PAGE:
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Everything posted by lordgrover

  1. Heh. It's the other way round. Toyota modified the injection system for Subaru.
  2. Nearly three years... have to decide whether to keep it or switch to something else. Maybe it's time to look at the new MX-5 gen 4.
  3. My Toyota dealer's salesman said that the only difference between them is the engine, so why do you say the Subaru is better? The engine is the same. There may be a slight difference in geo setup but they're otherwise identical. As above, made in the same Subaru factory.
  4. Wait until it freezes. You'll have great fun closing (or not) the windows once open. A royal PITA, but relatively simple fix once you know the trick. Will try to find a link to it later.
  5. My test drive was in an auto. Bought manual. Jotted a few thoughts here: CLICK.
  6. Tip for driving: Drive it like you stole it! GT 86 comes alive when pressing on. FWIW stick with stock wheels and springs - they turn into a stiff ride when you mess about with them. Fine for the track but not so much for commuting and fun in the lanes. Enjoy.
  7. WOrks okay on mine if using factory message app on phone. If I switch to Textra it doesn;t work at all.
  8. MIne has always been so. NB have nexus 5, not iphone. Crank up volume on TnG and it's audible.
  9. Hehe. Each to their own. What were you, chief sweeper upper? Learn how to drive it properly and you may be rewarded.
  10. I did a mini review here: CLICK. Also tried a turbo charged one last year: Taken from here: CLICK. I've since had an AVO cat-back system, tein springs and a remap by Fensport. A little about it here: CLICK (4 August post).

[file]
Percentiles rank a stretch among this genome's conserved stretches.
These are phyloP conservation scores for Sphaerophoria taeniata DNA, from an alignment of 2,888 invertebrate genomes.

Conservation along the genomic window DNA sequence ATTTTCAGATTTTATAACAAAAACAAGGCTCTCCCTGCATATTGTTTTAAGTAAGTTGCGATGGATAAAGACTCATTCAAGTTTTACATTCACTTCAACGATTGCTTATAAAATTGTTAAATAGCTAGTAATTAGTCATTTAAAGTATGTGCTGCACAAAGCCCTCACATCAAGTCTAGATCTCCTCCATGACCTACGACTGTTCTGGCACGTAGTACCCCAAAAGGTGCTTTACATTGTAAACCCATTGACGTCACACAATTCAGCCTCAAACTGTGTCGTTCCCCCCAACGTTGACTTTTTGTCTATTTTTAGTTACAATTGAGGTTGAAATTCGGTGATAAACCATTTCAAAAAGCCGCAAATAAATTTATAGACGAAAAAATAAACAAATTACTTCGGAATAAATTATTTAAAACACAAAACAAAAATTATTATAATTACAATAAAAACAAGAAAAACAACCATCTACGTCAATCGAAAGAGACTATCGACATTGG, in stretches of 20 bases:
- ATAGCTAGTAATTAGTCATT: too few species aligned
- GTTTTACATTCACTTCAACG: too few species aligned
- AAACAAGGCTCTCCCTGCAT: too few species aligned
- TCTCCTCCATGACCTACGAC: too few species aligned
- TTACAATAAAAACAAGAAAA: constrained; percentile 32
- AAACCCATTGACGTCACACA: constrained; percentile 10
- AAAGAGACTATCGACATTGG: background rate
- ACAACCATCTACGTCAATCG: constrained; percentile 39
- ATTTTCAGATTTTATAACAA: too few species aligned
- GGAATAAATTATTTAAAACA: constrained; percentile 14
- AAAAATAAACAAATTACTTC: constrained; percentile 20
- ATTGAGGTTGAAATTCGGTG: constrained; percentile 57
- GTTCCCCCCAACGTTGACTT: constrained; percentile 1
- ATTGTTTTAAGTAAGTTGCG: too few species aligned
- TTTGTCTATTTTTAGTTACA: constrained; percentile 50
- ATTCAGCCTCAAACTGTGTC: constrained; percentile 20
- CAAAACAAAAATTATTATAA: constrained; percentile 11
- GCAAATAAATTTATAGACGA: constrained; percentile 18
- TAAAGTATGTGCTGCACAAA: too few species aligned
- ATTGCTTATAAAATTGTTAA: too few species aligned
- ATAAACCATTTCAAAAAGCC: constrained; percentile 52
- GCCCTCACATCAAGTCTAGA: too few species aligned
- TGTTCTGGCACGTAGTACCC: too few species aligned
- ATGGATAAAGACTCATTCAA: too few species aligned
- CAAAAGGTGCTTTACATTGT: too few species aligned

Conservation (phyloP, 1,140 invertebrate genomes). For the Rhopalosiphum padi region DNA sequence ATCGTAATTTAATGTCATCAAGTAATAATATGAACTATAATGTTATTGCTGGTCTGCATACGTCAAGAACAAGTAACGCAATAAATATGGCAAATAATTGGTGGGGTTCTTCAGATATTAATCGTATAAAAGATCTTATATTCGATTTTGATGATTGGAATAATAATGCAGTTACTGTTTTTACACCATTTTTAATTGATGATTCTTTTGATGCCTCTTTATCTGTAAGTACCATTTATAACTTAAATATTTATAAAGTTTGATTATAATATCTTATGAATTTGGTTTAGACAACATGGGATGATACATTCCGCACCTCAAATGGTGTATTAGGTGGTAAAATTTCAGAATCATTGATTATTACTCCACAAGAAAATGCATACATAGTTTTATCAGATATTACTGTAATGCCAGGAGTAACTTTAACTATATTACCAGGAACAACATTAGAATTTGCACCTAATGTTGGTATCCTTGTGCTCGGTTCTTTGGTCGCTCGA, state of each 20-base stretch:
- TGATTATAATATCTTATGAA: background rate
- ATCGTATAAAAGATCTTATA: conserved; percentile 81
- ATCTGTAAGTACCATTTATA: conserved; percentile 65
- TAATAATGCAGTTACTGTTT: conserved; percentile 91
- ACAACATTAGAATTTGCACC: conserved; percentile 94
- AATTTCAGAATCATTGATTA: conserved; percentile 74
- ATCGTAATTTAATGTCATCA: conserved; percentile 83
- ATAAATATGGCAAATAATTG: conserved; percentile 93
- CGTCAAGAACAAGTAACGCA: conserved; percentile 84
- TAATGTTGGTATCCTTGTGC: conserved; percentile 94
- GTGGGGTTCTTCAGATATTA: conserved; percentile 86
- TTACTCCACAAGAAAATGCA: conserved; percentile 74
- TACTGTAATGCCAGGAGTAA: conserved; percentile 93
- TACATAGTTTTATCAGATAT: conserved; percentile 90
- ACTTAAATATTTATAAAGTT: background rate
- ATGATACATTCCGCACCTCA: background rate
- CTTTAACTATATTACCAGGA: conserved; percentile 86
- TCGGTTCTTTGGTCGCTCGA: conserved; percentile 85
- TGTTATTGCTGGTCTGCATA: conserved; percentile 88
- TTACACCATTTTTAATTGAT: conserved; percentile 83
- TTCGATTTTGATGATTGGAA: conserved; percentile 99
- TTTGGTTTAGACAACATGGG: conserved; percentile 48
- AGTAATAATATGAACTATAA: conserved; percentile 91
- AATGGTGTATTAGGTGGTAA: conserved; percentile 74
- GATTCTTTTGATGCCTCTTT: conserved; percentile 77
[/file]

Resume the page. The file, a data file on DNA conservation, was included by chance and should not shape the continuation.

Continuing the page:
11. I know what he means though. My 350Z had bags of torque - not as much as the TVR obv, but plenty for traffic light GP. The 86 is more about poise and agilityy though - more fun in the long run. Enjoy.
  12. My GT86 fitted with Touch & Go was advertised as DAB Ready, whatever that means. I'd like to make it DAB Working but local dealer says nothing available (yet). Does anyone have any idea of the best way to achieve this? NB. It is a £750 option as-is so I'm not prepared to swap out for a whole new head unit.
  13. They've been touted about the various forums for a while now. Even if they did float my boat, amusingly expensive. Thanks for heads up though.
  14. You're comparing an Almera, a small family car, with what is marketed as a premium product, 2+2 sports coupe? On price? I'm comparing it with the other cars I was considering; TT, Cayman, M3, 1M, Scirocco, etc and even the 350Z I traded in - all appreciably more expensive for little more other than badge.
  15. What's that you've fitted, a 70s air horn? Nice one mate - enjoy.
  16. I ran mine in over four days. Decent runs gradually building the revs. Avoid motorway/constant speed/revs for the first few hundred-1,000 miles. Nearly 4,000 miles and sweet as a nut now.
  17. Similar or worse for me. Toyota World Bristol South are hopeless. Never again. Never.
  18. Sorry, can't help. IME dealers vary widely. Some are hopeless, others less so. Get a second opinion and/or contact Toyota customer relations.
  19. New here myself, welcome. I see you're on t'other site too. See you here or there.
  20. If anyone's interested, I've popped a review of my 86 here: click.